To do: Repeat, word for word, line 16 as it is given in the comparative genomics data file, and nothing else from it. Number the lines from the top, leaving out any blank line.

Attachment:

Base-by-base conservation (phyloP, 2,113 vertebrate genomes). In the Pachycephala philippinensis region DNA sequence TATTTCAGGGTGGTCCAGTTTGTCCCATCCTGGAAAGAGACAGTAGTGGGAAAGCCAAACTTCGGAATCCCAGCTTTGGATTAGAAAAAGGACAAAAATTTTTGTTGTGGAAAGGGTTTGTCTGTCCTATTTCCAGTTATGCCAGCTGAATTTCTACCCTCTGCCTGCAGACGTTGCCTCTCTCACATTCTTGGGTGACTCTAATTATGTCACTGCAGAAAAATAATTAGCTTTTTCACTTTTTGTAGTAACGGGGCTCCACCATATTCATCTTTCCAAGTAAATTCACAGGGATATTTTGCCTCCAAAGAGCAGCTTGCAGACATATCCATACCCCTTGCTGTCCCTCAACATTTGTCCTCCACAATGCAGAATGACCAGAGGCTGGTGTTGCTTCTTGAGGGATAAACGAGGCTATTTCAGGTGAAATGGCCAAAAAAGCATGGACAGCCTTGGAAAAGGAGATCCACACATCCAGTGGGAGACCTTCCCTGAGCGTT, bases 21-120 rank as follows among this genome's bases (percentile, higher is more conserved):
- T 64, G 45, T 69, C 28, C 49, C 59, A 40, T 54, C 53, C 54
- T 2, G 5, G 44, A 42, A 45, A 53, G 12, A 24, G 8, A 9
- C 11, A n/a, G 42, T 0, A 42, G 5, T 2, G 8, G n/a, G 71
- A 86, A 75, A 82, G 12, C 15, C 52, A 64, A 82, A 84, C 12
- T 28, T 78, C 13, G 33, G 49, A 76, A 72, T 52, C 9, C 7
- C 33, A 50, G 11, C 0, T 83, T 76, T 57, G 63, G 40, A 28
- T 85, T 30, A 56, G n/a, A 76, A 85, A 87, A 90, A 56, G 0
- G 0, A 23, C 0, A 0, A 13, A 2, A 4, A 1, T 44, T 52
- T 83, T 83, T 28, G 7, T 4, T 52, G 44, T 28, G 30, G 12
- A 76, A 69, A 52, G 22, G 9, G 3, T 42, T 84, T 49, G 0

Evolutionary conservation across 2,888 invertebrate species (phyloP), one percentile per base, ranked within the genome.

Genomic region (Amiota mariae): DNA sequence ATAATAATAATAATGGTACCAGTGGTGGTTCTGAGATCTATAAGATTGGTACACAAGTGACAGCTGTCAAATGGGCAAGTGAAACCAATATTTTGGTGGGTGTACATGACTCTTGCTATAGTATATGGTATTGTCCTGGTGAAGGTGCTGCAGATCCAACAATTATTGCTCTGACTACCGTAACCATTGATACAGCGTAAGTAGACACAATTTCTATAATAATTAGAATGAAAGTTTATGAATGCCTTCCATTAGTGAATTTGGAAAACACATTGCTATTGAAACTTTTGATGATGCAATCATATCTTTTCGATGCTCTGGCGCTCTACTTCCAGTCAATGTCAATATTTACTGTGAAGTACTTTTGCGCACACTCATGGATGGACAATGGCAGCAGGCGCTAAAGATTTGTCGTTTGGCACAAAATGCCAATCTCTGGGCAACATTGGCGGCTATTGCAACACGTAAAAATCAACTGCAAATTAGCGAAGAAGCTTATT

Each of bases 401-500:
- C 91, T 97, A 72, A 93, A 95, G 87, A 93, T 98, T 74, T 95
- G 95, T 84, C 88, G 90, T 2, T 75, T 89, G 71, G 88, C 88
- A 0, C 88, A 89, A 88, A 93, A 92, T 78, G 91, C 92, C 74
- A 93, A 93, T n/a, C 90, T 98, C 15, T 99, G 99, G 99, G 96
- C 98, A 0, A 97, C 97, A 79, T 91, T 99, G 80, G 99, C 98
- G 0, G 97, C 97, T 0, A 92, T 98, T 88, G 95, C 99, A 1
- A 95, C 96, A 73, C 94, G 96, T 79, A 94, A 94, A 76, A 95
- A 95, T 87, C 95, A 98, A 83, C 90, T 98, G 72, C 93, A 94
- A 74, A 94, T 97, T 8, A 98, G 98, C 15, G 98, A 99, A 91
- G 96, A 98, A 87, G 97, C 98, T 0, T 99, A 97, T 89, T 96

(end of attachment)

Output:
- G 95, T 84, C 88, G 90, T 2, T 75, T 89, G 71, G 88, C 88